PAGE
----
The aural cues must have a significant role too. Perhaps the brain needs the aural cues from BOTH hands as an aide memoir?


Definatelty; I've found even playing a different piano can disturb the memory, and have you ever tried playing from memory on a keyboard with the volume turned off? :-)

Alan



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#26 corenfa

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Posted 08 May 2012 - 11:55

I can both memorise and sightread- which is not to say I find either "easy" just that they are of equal effort and I can do them both. When I memorise I use all of the following:

- how it sounds
- how it feels - so this part is reinforced by playing hands together
- musical analysis - this is reinforced by playing hands separately
- how it looks on the page - also reinforced by playing hands separately

I need to start hands separately to get the fingering right but I also have to then work on hands together for coordination.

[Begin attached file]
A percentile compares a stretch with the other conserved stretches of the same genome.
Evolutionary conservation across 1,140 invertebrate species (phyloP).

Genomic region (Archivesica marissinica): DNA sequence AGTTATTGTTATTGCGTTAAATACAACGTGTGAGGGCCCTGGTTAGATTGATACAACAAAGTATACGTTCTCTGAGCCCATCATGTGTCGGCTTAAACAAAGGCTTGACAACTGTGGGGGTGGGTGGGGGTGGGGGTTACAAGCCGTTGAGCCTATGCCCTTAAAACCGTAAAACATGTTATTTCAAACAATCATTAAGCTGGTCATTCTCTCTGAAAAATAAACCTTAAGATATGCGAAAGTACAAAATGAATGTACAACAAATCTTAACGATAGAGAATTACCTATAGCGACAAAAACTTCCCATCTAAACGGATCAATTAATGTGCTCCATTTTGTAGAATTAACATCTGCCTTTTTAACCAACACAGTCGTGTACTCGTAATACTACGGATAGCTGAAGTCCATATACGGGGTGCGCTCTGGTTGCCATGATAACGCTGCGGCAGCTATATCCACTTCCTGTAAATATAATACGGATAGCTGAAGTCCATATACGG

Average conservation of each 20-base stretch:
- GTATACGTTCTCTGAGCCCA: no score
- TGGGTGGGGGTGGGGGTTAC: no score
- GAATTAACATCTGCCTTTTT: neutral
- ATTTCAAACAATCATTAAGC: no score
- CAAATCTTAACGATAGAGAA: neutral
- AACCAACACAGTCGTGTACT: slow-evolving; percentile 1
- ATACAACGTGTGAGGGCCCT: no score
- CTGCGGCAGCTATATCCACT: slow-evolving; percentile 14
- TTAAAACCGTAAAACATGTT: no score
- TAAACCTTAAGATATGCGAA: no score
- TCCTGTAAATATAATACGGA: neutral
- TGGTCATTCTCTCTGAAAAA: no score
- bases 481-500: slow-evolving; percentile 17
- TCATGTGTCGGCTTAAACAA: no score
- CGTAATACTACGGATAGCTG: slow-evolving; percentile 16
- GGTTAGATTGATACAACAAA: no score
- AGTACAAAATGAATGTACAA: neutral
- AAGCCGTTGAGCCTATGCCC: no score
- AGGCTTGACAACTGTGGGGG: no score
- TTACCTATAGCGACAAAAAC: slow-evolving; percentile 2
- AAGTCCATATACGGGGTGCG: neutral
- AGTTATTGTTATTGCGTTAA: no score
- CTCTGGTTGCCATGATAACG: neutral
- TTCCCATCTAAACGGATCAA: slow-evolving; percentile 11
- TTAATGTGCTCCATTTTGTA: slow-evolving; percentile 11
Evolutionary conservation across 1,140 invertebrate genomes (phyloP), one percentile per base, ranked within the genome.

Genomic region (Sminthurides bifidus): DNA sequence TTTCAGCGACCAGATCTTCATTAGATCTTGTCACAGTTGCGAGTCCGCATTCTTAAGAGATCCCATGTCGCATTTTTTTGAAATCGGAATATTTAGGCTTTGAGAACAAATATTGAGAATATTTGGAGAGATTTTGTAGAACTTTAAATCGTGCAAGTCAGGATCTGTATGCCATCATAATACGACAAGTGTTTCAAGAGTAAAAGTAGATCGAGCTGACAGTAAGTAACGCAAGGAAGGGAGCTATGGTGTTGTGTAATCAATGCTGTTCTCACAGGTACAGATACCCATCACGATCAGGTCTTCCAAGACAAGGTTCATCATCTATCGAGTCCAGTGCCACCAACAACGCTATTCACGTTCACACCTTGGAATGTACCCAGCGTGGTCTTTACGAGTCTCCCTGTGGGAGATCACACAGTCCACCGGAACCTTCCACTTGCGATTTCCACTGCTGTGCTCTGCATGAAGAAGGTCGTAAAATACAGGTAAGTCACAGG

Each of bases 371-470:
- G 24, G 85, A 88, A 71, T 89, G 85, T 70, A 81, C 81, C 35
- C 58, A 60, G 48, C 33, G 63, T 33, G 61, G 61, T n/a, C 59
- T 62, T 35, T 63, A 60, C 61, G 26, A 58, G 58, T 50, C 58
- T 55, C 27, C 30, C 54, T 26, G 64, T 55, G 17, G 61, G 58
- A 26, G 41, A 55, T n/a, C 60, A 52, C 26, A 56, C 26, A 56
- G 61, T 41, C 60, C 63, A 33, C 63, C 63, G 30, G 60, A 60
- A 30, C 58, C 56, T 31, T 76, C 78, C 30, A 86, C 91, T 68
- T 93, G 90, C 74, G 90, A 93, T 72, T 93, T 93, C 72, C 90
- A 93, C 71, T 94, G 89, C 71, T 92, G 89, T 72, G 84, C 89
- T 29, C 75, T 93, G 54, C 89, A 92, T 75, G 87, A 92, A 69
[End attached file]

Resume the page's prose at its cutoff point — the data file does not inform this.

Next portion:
So I guess I don't fit anywhere... I can't really think of myself as a "sightreader" or a "memoriser", and I need to practise both hands together and hands separately.
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#27 lingle

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Posted 08 May 2012 - 19:13

like some others, parts simply "sink into my head" pretty effortlessly. If this was taken away from me I would feel as if I'd lost a sense.

Sometimes in my quartet we decide to play something we've not done for a long time. If I don't have the part with me, I can simply start playing ..... I fudge a few passages and might stop for a couple of bars but just wait till the next moment of musical significance.

When I do this, I get a very pleasurable sensation in my head, like I'm taking my brain for a lovely walk.

Sadly, however, this does not in itself improve my technique which is not that great, so I'm off to practice scales.